came late in life for Hollywood's Next Big Thing. Before he played
opposite Reese Witherspoon and landed a scene-stealing role in an
Academy Award-nominated film, he endured random parts in commercials, TV
shows and films -- and even performed tricks on Third Street Promenade
for pocket money.
He didn't hit the big time until he was in his
mid-50s. Which is to say, mid-50s in people years: In dog years, Uggie
is just 10.
Uggie, of course, is the orange-and-white Jack Russell terrier in The Artist. Already a veteran of such movies as Mr. Fix It and Water for Elephants,
Uggie became a movie star in his own right by playing sidekick to Jean
Dujardin's tragically declining film star in the dark-horse silent film.
There was the Palm Dog award at Cannes. There was the big splash he
made at the Golden Globe Awards, getting photographed on the red carpet
and then stealing the show during the moviemaker's acceptance speech.
There was his guest appearance on the BBC's Graham Norton Show. And then there's Movieline's ongoing "Consider Uggie" campaign, a general effort to honor the terrier for The Artist.
resides with his Colombian-born owner-trainer Omar Von Muller, 49,
along with Von Muller's wife and daughter, several other dogs, a few
cats and a handful of domesticated birds, in a comfortable ranch house
in Panorama City.
Von Muller is an ace trainer, a guy who gets
little face time or glory but who knows how to inspire astounding
moments of animal theatricality. (Readers might remember our piece about
his amazing skateboarding dogs, seen at Venice Beach -- see "Omar Von Muller's Skateboarding Dogs. Yes, Skateboarding Dogs," Sept. 22, 2011.)
Von Muller, who grew up in a
multigenerational animal-training family in Colombia, adopted Uggie as a
puppy, saving him from the pound. The terrier's previous owners had
deemed him too wild.
Today, his trainer says, Uggie is anything but.
don't want to put anyone down," Von Muller says. "There's a bunch of
good animal actors out there. But Uggie is one of the best. He knows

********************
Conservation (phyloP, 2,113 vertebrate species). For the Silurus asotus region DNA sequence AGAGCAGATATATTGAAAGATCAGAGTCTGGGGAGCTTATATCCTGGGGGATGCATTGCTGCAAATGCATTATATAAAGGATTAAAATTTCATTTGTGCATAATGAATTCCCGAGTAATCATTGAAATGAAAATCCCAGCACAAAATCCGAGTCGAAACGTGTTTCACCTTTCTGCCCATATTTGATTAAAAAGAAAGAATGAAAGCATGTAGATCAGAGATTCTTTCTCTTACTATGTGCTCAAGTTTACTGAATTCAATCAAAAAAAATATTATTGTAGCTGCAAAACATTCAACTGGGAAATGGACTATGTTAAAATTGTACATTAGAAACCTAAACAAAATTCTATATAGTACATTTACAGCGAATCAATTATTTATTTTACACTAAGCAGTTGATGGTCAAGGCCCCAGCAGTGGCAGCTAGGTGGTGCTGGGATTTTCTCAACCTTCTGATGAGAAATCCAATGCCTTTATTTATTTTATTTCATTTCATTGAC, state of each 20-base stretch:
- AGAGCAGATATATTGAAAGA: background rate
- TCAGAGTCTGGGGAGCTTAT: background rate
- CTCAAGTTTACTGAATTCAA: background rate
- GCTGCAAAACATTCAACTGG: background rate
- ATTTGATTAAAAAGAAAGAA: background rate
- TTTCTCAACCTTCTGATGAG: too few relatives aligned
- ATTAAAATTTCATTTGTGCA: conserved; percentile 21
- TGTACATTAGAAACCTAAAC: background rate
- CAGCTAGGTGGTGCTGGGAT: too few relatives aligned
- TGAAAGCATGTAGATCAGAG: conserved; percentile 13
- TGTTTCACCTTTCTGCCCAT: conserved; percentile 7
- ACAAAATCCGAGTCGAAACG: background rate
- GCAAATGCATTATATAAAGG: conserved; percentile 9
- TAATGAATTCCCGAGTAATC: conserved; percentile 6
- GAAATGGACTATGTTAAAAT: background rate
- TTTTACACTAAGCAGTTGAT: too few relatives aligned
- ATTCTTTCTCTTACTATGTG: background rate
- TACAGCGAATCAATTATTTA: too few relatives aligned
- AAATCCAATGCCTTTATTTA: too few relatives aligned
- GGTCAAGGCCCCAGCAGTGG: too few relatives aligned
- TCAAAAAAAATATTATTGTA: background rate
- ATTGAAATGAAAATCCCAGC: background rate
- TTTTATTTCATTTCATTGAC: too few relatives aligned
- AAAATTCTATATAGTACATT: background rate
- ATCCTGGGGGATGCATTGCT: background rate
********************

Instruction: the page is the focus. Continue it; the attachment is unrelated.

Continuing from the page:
when the word 'action' comes, he does what he's supposed to be doing, he
doesn't get distracted with the people around him, the camera and the
lights, and he takes no time to get used to what the director wants."
few days at actor Dujardin's house before shooting was sufficient to
create a connection between the rakish Frenchman and the rascally yet
understated Jack Russell. "Jean was a great person to work with," Von
Muller says. "Because he really, really liked Uggie." One wonders what
actor wouldn't like Uggie, or at least who would confess to
such a thing: Besides his shaggy charms, he brings, well, a dogged work
ethic with him to the set each day. (The gossip rags went so far as to
report -- incorrectly, according to Von Muller -- that actor Robert
Pattinson liked working with Uggie so much on Water for Elephants that he sought to adopt him.)
Uggie is, as Von Muller says, a pro.
humans, for sure, it's very long hours -- 12 to 15 daily, and we shot
30-plus days. He was OK," Von Muller says. "We would just go back to the
room and rest in between shots."
While the down-to-earth Von
Muller is the furthest thing from a starry-eyed coddler of talented pups
-- no gold-plated doggie bowl or satin-lined bed for Uggie -- he
considers his pets true companions: "He's like family, and it's all
about having fun."
Just as he's hit the big time, though, Uggie is retiring from movie work.
Is this a case of going out on top, like Joaquin Phoenix quitting acting not long after Walk the Line?
Some reports suggest the Jack Russell suffers from a rare neurological
disorder that causes him to shake sporadically. Von Muller only
acknowledges that Uggie's age is an issue.
"I see him getting tired faster now. We have a couple of other young dogs that are ready, and equally good."
Uggie has just become official spokesdog for the 3-D video game
Nintendogs Plus Cats, a job that should keep him in the media spotlight.
And he can rest knowing he has achieved Hollywood immortality.
movie was a once-in-a-lifetime opportunity to be in. Besides it being
in the Oscars and Golden Globes, my dog got to actually have a great
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part in it. Most movies with a lot of dogs are cheesy, like Disney
movies and ones filled with chihuahuas," Von Muller says. "It's hard to
find a movie this good."